Welcome to Oliver Harper’s Retrospectives & Reviews. Like us all at FTN, Oliver LOVES cinema, and like us, he has passions that not everyone shares, but he feels obligated to put the word out. This week Oliver looks at Innerspace… we’ll let him tell you the aims of these videos himself. Over to you, Oliver…
Every week FTN will be hosting videos looking back at classic films from the 80s and early 90s…
The videos will be a retrospective look back at a particular film covering all sides of the production and discussing how the film turned out. Many people on the net generally like to discuss films with a negative attitude and take joy in bashing films for comedic effect which does work but often many of the reviews aren’t researched well or films are taken out of context for the purpose of making a joke and I feel websites such as youtube have become over-saturated with these types of videos, I wanted to do something different.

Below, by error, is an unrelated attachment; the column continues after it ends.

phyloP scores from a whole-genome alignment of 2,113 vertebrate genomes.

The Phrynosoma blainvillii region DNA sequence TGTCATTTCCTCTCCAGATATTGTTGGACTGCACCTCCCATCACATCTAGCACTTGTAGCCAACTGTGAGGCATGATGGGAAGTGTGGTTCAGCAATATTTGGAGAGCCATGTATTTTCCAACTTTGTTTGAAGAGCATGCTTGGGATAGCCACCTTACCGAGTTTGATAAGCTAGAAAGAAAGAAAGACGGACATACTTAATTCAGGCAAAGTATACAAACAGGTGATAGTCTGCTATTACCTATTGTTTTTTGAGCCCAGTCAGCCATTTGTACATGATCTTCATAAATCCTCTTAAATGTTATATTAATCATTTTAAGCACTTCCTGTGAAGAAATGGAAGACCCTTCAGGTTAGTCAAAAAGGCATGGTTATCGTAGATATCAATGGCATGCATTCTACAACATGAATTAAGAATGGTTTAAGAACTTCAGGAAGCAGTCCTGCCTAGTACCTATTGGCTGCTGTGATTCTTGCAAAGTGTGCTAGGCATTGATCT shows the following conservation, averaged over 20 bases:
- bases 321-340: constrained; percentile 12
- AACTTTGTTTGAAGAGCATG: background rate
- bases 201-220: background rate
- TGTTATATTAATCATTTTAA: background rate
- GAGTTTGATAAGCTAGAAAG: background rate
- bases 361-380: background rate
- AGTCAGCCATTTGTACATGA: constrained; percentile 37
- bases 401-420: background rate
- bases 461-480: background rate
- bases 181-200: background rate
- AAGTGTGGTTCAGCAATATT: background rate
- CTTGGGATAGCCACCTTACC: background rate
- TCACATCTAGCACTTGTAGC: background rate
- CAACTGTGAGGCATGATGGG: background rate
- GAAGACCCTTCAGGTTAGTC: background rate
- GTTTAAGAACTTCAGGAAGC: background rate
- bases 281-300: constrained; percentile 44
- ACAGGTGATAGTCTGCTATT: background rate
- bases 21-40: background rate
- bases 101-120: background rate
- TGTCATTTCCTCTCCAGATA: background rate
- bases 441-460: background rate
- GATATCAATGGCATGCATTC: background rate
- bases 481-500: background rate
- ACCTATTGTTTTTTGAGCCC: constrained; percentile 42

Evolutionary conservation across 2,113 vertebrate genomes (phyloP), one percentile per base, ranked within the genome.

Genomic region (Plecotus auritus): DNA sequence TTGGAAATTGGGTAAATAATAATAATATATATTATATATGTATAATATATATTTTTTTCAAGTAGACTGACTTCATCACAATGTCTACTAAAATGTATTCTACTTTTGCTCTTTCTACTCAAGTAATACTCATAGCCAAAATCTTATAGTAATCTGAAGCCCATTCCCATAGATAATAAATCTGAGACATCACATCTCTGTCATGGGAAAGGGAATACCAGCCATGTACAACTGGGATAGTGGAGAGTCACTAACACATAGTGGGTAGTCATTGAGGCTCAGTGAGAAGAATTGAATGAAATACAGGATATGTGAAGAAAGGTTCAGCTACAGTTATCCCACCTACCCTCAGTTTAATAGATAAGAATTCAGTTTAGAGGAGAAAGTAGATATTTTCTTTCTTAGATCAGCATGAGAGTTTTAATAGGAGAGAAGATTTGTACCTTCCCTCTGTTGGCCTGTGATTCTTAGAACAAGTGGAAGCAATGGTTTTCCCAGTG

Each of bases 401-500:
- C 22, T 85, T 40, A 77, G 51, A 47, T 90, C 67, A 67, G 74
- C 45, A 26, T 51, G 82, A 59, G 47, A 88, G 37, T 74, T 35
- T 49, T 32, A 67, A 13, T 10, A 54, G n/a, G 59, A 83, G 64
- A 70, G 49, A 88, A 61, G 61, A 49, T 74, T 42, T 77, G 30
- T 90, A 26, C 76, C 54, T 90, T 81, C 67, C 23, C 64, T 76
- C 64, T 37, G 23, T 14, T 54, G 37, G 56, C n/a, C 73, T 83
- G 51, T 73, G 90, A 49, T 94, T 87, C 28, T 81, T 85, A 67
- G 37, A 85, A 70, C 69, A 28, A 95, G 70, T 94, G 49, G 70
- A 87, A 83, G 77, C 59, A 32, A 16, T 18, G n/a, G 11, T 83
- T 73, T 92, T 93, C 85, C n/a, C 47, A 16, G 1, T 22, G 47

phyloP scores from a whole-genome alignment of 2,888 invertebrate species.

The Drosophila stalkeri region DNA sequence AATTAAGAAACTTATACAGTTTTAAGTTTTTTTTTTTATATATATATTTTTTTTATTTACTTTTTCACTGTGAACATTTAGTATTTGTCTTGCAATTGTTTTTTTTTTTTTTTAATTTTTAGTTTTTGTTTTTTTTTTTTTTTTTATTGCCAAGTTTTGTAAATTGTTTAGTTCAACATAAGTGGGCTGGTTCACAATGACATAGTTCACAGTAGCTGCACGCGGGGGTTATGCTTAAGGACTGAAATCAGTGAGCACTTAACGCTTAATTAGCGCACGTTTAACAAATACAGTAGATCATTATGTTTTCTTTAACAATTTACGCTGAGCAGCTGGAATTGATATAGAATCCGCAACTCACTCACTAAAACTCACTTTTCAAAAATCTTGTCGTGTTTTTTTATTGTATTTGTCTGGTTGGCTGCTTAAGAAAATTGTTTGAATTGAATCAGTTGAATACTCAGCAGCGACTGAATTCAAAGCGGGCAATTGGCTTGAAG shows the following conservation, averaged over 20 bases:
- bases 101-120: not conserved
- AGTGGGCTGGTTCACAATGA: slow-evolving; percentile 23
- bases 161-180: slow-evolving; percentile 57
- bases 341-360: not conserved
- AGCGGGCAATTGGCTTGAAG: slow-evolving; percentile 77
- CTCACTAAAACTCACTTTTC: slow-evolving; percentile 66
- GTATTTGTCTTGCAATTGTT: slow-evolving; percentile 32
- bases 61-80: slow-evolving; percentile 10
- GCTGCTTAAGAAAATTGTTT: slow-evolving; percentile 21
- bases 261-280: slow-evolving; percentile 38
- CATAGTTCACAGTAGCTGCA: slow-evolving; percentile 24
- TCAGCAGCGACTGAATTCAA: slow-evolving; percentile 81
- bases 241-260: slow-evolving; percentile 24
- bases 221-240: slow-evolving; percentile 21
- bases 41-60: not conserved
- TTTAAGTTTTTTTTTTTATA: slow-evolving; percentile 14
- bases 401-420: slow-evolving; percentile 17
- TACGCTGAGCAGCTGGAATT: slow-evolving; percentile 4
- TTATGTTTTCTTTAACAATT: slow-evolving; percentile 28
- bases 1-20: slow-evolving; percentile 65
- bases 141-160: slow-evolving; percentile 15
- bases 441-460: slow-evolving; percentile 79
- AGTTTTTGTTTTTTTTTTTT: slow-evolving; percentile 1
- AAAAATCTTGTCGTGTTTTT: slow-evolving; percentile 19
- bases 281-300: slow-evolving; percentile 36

“Often you come across films with no extras available on the DVD and you want to know more about it, so with some of the upcoming videos I will be discussing films that don’t get the respect they deserve or the ones that aren’t as bad as people think…”
InnerSpace is one flick everyone seems to forget about. Everyone has seen it and loved and found it hilarious, so why is it that no one seems to mention it when it comes to discussing classics from the 80s?
Joe Dante, who had great success with Gremlins, teams up with Steven Spielberg again for InnerSpace. Originally the producers wanted something like the classic film Fantastic Voyage but Joe Dante didn’t want to go in that direction and jumped ship. John Carpenter stepped in and gets it re-written by Jeffery Boam who later went on to write Indiana Jones and the last crusade. Boam did a complete overhaul and Dante returned as director as Carpenter left to do Big Trouble in Little China.
InnerSpace has a fantastic cast. Dennis Quad and Martin Short provide some great comedy and you see regular cast members from previous Joe Dante flicks. What people most remember about this film is the incredible visual effects, everything done in miniature form by the effects wizard Dennis Muren.
Could this be Joe Dante’s best film? Let’s find out.